In 1996, when Andalwisye Mwakajumba, 61, retired from the armed forces after 20 years of service he opted to move back home to Busokelo district in Mbeya region. His four children were still young and he was determined to give them the best education possible.
After consideration of his options, he used his retirement money to buy two dairy cows. These two cows would grow to educate his children all the way through to university. But the road to living off of the cows wasn’t always easy. His limited knowledge of the care of the special breed of cattle wasn’t quite clear to him, most of what he did was what he observed from neighbours and friends.
Mwakajumba soon joined other dairy farmers in various existing farmers dairy groups in the area to learn some best practices. Knowledge amongst them was still relatively low. Most dairy farmers in the village, grazed dairy cattle on pastures across the area similar to indigenous cows, a practice that they were all too familiar with.
Through the farmer’s groups, they were able to produce an initial 150 litres a day in a group, a relatively small amount in comparison to the potential of the cattle breeds they had. But the dairy farmers weren’t convinced to do much more, considering the market forces. For those who did sell milk to the market their return on investment was very meagre and inconsistent.
“We were pouring the milk, it was frustrating, we didn’t know what to do,” Mwakajumba recalls. He had 5 dairy cows at the time and had no idea how to salvage the situation.
In 2017, the farmers of Busokelo opted to form a farming association, Utambuzi Dairy Association. An association Mwakajumba now chairs.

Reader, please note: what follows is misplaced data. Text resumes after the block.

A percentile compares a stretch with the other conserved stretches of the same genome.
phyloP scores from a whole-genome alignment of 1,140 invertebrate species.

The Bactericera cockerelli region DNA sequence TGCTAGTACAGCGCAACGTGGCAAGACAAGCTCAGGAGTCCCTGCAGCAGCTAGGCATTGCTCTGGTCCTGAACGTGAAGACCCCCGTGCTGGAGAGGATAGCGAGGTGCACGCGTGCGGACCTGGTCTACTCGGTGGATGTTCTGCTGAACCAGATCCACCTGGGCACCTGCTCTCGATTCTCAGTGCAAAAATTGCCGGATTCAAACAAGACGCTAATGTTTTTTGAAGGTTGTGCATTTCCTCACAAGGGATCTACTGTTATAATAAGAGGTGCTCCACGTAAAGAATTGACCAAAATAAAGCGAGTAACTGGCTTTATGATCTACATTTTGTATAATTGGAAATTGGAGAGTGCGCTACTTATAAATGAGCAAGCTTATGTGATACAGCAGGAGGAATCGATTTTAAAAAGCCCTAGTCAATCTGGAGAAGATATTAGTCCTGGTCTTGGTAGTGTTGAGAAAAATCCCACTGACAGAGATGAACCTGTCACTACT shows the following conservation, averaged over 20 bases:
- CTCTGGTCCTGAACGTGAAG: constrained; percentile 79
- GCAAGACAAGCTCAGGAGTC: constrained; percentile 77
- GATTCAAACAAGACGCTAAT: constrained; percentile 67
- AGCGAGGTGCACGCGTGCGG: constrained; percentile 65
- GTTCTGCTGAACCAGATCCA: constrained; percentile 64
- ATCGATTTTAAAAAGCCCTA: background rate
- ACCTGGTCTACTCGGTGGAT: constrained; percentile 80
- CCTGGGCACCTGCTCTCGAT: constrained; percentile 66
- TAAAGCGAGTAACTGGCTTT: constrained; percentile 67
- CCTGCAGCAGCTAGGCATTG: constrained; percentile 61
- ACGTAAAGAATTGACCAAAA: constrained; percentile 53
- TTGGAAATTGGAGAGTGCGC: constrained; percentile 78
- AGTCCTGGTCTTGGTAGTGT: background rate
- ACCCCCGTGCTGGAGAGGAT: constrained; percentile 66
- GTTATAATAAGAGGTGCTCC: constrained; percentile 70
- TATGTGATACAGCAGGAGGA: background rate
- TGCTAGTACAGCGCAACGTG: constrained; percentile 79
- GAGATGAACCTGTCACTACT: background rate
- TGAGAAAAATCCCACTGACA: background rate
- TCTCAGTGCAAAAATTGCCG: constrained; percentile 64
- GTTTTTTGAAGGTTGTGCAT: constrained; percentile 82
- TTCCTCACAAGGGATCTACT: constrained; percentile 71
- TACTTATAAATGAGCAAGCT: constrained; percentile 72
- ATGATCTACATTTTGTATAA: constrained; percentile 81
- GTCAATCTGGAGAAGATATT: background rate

“We felt it gave us more bargaining power instead of selling in the smaller groups we had to the market. As a registered association, people would take us more seriously.” Mwakajumba observes.
In 2012, farmers across the 9 groups in Busokelo village registered as members of the Utambuzi Dairy Association, with 710 farmers supplying the association with its milk for sale to a wider market.
In the same year, through SAGCOT partner, Tanzania Livestock Research Institute (TALIRI) – Uyole, the farmers received training on rearing and nutrition of their cattle. The farmers put this into practice and were soon producing more milk. From just 150 litres per day, farmers groups were producing 500 litres per day.
“We learnt how to grow the right grass for our cows, and how best to zero graze our dairy cattle. In Busokelo you don’t see cows grazing, you just see cattle stalls everywhere.” Mwakajumba enthuses, “we thank SAGCOT, through their partners, we have been able to get the right breed of cattle for milk and increase our yield.”
Utambuzi also signed a partnership agreement with ASAS Dairies in March 2017, following the drastic increase in milk supply the farmers had achieved.
“We are extremely grateful to ASAS Dairies because they collect milk from Busokelo village in Mbeya daily. All the way from their factory in Iringa over 400 kilometres away, and they agreed to pay the farmers a favourable rate of TZS 600 per litre.” This price is still 130% higher than the initial pay farmers would receive sporadically from sales in the market.
For Mwakajumba and the growing number of dairy farmers in Busokelo district, the future is bright.
“We want to reach 10,000 litres per day across the 7 villages in the district which have certification from the Busokelo district council authorities to sell milk.” He concludes.